"The Texas Chainsaw Massacre
was the first real “slasher” film, and it changed many things—the ratings code of the Motion Picture Association of America, the national debate on violence, the Texas Film Commission, the horror genre—but it remained a curiously isolated phenomenon. The film itself, involving five young people on a twisted drive through the country, is a strange, shifting experience—early audiences were horrified; later audiences laughed; newcomers to the movie were inevitably stricken with a vaguely uneasy feeling, as though the movie might have actually been made by a maniac—but the story behind the film is even stranger." We begin with a couple of stolen barbecue chicken wings....
posted by zarq
on Jun 19, 2014 -
Top 50 Horror Movies
This is one blogger's opinion of the Top 50 horror movies. There are some expected (Night of the Living Dead, The Exorcist) and some unexpected (Return of the Living Dead 3, Interview with the Vampire) choices for the top horror movies.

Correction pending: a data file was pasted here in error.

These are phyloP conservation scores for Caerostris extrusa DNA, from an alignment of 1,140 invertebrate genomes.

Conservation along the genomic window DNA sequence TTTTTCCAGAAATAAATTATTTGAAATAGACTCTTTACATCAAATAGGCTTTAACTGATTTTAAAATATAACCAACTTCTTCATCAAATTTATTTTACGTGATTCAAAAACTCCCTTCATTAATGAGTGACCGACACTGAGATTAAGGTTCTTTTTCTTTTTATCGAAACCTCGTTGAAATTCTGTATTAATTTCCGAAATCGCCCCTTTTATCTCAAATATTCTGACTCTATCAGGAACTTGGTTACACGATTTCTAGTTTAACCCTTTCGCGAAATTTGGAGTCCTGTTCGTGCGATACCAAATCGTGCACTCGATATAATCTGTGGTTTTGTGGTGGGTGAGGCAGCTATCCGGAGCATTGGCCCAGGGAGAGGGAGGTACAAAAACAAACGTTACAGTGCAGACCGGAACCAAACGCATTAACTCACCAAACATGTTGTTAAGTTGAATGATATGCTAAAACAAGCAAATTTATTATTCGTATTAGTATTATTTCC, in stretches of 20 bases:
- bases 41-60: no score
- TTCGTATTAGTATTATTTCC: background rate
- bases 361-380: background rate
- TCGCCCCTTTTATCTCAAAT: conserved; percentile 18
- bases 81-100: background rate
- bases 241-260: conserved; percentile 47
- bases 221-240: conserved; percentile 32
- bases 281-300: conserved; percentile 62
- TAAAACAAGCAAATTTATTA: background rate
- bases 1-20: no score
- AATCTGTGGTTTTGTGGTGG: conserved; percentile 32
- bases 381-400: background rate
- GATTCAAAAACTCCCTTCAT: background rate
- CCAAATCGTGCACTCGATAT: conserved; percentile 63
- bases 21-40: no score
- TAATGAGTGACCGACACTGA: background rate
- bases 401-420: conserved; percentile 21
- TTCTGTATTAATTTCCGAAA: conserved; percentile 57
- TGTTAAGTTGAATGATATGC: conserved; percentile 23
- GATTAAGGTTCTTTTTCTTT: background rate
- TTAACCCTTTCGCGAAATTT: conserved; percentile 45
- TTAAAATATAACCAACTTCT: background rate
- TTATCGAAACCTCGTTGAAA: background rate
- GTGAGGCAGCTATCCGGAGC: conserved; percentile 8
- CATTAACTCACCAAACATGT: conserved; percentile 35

posted by Four-Eyed Girl
on Jul 1, 2007 -
The Horror Channel
A 24-hour, all-horror, uncensored, digital cable channel plans to be launched for Halloween 2004, with programming to include classic and contemporary movies, specials, documentaries and original series’ each season. CEO and founder Nicholas A. Psaltos (former Director of Acquisitions and Program Administration at Bravo Television Networks) hopes the new genre network will capitalize on the success of other genre channels like Comedy Central and The Sci-Fi Channel. Psaltos has even put together a creative advisory board of genre legends and newcomers including John Carpenter, Roger Corman, Wes Craven, Guillermo del Toro, Tobe Hooper, Stuart Gordon, Lucky McKee, Eli Roth, George Romero and Rob Zombie. Starting a TV network is risky business and The Horror Channel is petitioning horror fans to help with programming by providing a survey on their consumer website. (Via Rue Morgue
posted by Jeffy
on Oct 2, 2003 -
Don't watch this.
Dreamworks is starting up the hype machine for their remake of the Japanese horror film Ringu (aka The Ring)
, and it looks like they're taking the A.I. route with it. The movie centers on a mysterious videotape that causes those who watch it to die seven days later. Websites are popping up all over the place
that seem to connect to the 'mystery'. The first link up top goes to a flash teaser of the actual video from the film, but if you're brave, you can watch the whole thing
at iFilm. I'm curious if this will indeed turn out to be an online game like the Evan Chan mystery
from A.I., or just some better-than-average Web marketing for what looks to be a damn creepy movie.
posted by toddshot
on Jul 31, 2002 -